http://www.crisisprevention.com/Blog/April-2012/Top-10-Recommended-Trauma-Informed-Care-Online-Res

National Center for Trauma-Informed Care at U.S. Substance Abuse and Mental Health Services Administration: http://www.samhsa.gov/nctic

The National Center for Trauma-Informed Care (NCTIC), National Association of State Mental Health Program Directors:
http://www.nasmhpd.org/content/national-center-trauma-informed-care-nctic-0

Trauma-Informed Care. National Council for Behavioral Health State Association of Addiction Services
http://www.thenationalcouncil.org/topics/trauma-informed-care/

Trauma-Informed and Trauma-Specific Services. Oregon.gov Addictions and Mental Health Services: (resources in and beyond Oregon) 
http://www.oregon.gov/OHA/amh/pages/trauma.aspx

Tarpon Springs, FL, first trauma-informed city, embraces messy path toward peace. http://acestoohigh.com/2014/09/17/tarponsprings/

NASW Maryland Chapter’s 2015 Annual Macro Conference, Sept. 25:
http://www.nasw-md.org/?page=MacroSocialWorkCo

Webinar- Building a Trauma-Informed Nation
Sept. 29 & 30, 2015
Free! Register at https://www.blsmeetings.net/traumainformednation/
Sponsor: The Federal Partners Committee on Women and Trauma

About the #MacroSW Twitter Chat Partners:

#MacroSW is a collaboration of social workers, organizations, social work schools, and individuals working to promote macro social work practice. Macro social work practice focuses on changing larger systems, such as communities and organizations. It encompasses a broad spectrum of actions and ideas, ranging from community organizing and education to legislative advocacy and policy analysis. The chats are held bimonthly on Twitter on the second and fourth Thursday of each month at 9 p.m. EST (6 p.m. PST). For more information, chat schedule, and chat archives check out https://macrosw.wordpress.com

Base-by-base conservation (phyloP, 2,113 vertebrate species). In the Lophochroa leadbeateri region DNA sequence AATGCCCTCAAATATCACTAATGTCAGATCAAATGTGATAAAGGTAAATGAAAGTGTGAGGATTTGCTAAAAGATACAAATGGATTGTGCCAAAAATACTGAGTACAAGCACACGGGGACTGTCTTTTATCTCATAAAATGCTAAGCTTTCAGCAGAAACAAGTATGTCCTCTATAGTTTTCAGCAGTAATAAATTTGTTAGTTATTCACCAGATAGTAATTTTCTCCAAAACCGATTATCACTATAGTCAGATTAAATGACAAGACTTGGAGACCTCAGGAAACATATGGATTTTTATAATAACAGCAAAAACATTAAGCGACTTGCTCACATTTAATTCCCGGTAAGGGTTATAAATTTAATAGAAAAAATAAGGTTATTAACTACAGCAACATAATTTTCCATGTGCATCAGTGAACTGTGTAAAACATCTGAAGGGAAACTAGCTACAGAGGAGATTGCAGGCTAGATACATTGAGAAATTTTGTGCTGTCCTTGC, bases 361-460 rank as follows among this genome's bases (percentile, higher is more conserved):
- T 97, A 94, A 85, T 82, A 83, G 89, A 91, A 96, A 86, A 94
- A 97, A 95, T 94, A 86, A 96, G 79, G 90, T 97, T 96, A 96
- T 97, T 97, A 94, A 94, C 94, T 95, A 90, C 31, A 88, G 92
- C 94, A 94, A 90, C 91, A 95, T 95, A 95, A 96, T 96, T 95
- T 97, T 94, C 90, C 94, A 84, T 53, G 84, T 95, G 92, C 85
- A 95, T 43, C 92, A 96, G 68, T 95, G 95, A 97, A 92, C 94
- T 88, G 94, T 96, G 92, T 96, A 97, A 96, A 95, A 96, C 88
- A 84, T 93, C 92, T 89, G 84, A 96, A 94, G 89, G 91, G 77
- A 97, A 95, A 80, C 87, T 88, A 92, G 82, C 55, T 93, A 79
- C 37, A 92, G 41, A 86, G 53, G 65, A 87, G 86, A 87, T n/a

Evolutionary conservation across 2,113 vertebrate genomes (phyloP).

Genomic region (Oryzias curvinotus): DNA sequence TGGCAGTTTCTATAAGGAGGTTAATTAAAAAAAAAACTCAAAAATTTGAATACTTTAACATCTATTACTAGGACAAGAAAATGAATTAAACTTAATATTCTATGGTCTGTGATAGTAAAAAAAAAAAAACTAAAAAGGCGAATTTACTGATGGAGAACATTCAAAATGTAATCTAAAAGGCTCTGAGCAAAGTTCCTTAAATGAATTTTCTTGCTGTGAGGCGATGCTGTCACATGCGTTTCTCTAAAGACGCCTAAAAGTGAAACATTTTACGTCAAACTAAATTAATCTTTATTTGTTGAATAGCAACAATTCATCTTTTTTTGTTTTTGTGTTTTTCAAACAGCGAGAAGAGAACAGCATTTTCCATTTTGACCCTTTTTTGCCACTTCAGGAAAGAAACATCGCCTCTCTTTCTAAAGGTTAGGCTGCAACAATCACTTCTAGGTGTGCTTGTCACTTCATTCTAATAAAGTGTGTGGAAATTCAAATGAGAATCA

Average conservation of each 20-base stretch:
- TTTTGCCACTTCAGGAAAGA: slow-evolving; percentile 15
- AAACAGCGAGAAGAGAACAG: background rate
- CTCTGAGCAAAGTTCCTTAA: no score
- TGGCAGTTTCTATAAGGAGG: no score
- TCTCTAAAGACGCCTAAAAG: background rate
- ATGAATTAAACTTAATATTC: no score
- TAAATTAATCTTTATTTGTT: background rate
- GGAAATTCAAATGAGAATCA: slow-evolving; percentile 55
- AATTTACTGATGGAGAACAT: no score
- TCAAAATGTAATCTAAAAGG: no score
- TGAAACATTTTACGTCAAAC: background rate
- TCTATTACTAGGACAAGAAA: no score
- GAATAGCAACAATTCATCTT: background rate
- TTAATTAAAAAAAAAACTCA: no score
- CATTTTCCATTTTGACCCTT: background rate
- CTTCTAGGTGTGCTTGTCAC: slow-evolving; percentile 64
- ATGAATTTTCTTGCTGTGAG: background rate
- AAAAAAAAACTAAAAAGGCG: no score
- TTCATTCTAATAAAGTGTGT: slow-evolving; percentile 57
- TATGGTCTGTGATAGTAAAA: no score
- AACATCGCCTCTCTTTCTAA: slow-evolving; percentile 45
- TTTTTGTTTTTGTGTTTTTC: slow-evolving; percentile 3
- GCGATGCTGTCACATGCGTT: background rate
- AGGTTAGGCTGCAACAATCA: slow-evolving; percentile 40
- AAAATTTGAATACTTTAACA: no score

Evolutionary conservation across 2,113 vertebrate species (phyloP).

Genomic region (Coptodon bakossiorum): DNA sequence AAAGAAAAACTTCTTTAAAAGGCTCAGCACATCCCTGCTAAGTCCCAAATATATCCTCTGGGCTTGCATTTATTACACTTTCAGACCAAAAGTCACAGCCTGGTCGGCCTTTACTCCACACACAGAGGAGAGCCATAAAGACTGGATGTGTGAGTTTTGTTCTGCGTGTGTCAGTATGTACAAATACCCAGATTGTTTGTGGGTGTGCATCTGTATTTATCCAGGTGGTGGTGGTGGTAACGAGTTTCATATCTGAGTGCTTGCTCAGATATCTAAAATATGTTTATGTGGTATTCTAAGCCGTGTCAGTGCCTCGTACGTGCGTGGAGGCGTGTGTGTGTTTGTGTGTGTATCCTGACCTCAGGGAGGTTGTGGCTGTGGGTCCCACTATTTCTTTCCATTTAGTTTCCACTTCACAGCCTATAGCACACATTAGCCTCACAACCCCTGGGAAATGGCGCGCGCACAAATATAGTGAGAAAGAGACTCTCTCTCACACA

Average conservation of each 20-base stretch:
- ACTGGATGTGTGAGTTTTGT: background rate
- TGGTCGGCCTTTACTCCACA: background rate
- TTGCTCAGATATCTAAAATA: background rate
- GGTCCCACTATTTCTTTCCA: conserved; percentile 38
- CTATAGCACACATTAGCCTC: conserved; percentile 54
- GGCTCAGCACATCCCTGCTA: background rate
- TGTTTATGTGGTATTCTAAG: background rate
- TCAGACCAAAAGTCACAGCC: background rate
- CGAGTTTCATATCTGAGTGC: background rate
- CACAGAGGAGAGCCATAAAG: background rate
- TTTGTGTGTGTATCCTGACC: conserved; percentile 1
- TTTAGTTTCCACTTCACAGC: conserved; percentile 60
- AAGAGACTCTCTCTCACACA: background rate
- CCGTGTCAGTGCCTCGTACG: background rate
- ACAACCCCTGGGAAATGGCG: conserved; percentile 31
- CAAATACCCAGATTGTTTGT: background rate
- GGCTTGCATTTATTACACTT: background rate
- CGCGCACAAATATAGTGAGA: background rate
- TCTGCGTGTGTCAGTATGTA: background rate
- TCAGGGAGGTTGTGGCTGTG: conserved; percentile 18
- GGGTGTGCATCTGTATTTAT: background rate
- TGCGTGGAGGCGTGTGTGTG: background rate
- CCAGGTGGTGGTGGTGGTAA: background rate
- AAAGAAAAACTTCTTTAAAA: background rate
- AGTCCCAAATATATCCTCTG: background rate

Our collaborators include:

  • Association for Community Organizing and Social Administration (ACOSA),
    @acosaorg
  • Karen Zgoda, MSW, LCSW, Instructor of Social Work at Bridgewater State University,
    @karenzgoda
  • Network for Social Work Management (NSWM),
    @TheNSWM
  • Rachel West, The Political Social Worker,
    @poliSW
  • University at Buffalo School of Social Work,
    @ubssw
  • Sunya Folayan, MSW, ACSW, founder/executive director, The Empowerment Project, Inc.,
  • @SunyaFolayan
  • Laurel Hitchcock, PhD, Assistant Professor of Social Work, University of Alabama at Birmingham, @LaurelHitchcock
  • Kristin Battista-Frazee, MSW, Author and Marketing Consultant,
    @porndaughter

Social Workers Respond to Jihadism – Part I – Rationale and Resources

by Pat Shelly

The School of Social Work at the University at Buffalo has a Global Interest Group (GiG), which organizes events exploring social issues in a global context and bringing it into a local discussion. This encourages our MSW students to think outside the box of U.S. culture and look beyond its particular strategies for social change. At our monthly lunches, students, faculty, staff and community members listen an invited speaker, and join in the discussion that follows.

Topics for 2014-15 included working with survivors of torture, international field placement and its challenges, experiences of women in the Arab Gulf, social work issues in Tanzania, and immigration and human rights.

For the final Global to Local event of the academic year,”Social Work Responses to Jihadism: Promoting Peace and Human Rights” was held as an informal dinner discussion.

purple flower is growing up from cracked earth